Skip to Content

The “Startup Whisperer” Tells VCs Not to Expect Such Big Stakes

Y Combinator founder Paul Graham says venture capitalists should listen to entrepreneurs’ complaints.
June 27, 2013

Paul Graham, founder of the influential startup accelerator Y Combinator, gave some advice to venture investors at an event in San Francisco this morning: if you want to find the best opportunities for investing, start listening to what founders are complaining about.

According to Graham, who spoke at the PreMoney conference organized by another accelerator, 500 Startups, the two things that make founders most irritated are investors who take too long to make up their mind and series-A investment rounds where investors insist on too large a stake for a larger amount of money than the founders actually want (series-A rounds are a company’s earliest investment, or its first after getting some seed funding).

More generally, Graham said, “do something founders want.”

The advice reflects the way the startup ecosystem has shifted of the last several years. Thanks to cloud computing and powerful software it’s possible to start a tech company with relatively money–making venture capital less essential for many founders to get their ideas off the ground. Because of this, VCs aren’t able to command as large a stake as they used to in return for their investment (nowadays they’re fighting to get a 20 percent stake where they might have gotten 40 percent eight years ago, Graham said).

Graham said the first venture capitalists who “break ranks” and start investing in series-A without expecting to get huge amounts of equity “stand to reap huge benefits.”

“What will happen to the VC business when that happens? Hell if I know. But it will certainly be good for that firm,” he said, as they’d quickly get the best startups interested in taking their investments. “And the best startups are where the money is,” he said.

On the issue of speed, at least, Mark Suster, a partner at Upfront Ventures (formerly GRP Partners), disagrees. Speaking after Graham, he noted that one problem with quick decision-making is that neither the investor nor the startup knows much about the other.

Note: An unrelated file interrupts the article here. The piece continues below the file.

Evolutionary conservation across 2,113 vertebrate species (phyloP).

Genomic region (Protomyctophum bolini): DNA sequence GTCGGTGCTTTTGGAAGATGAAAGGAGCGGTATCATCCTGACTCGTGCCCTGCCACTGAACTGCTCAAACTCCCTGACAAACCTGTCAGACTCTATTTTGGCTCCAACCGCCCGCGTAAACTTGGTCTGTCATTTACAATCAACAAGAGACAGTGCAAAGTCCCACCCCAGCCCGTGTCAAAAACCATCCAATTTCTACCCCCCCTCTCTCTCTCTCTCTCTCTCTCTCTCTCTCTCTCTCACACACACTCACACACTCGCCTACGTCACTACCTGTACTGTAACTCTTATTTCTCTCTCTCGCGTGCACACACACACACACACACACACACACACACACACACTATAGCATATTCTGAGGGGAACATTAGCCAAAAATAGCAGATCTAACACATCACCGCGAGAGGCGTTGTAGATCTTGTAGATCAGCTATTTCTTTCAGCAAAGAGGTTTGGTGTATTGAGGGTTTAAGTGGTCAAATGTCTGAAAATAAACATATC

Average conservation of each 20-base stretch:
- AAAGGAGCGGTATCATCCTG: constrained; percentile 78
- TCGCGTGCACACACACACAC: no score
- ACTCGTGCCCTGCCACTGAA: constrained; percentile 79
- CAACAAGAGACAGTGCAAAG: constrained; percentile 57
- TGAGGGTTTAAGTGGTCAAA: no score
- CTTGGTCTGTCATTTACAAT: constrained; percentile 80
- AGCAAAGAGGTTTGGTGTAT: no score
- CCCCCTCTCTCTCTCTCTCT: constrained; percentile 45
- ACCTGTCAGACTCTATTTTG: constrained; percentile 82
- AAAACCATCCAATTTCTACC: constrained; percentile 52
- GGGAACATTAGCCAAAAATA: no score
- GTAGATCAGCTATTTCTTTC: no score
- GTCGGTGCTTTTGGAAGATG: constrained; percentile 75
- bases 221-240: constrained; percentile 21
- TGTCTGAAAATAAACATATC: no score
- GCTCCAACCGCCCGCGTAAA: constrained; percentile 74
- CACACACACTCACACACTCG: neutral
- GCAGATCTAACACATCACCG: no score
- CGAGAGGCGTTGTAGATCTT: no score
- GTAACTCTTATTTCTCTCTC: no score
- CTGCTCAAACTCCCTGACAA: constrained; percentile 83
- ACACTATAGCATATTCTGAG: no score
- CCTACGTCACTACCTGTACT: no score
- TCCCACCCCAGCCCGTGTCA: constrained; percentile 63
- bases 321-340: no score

Keep Reading

Most Popular

A Roomba recorded a woman on the toilet. How did screenshots end up on Facebook?

Robot vacuum companies say your images are safe, but a sprawling global supply chain for data from our devices creates risk.

A startup says it’s begun releasing particles into the atmosphere, in an effort to tweak the climate

Make Sunsets is already attempting to earn revenue for geoengineering, a move likely to provoke widespread criticism.

10 Breakthrough Technologies 2023

Every year, we pick the 10 technologies that matter the most right now. We look for advances that will have a big impact on our lives and break down why they matter.

These exclusive satellite images show that Saudi Arabia’s sci-fi megacity is well underway

Weirdly, any recent work on The Line doesn’t show up on Google Maps. But we got the images anyway.

Stay connected

Illustration by Rose Wong

Get the latest updates from
MIT Technology Review

Discover special offers, top stories, upcoming events, and more.

Thank you for submitting your email!

Explore more newsletters

It looks like something went wrong.

We’re having trouble saving your preferences. Try refreshing this page and updating them one more time. If you continue to get this message, reach out to us at customer-service@technologyreview.com with a list of newsletters you’d like to receive.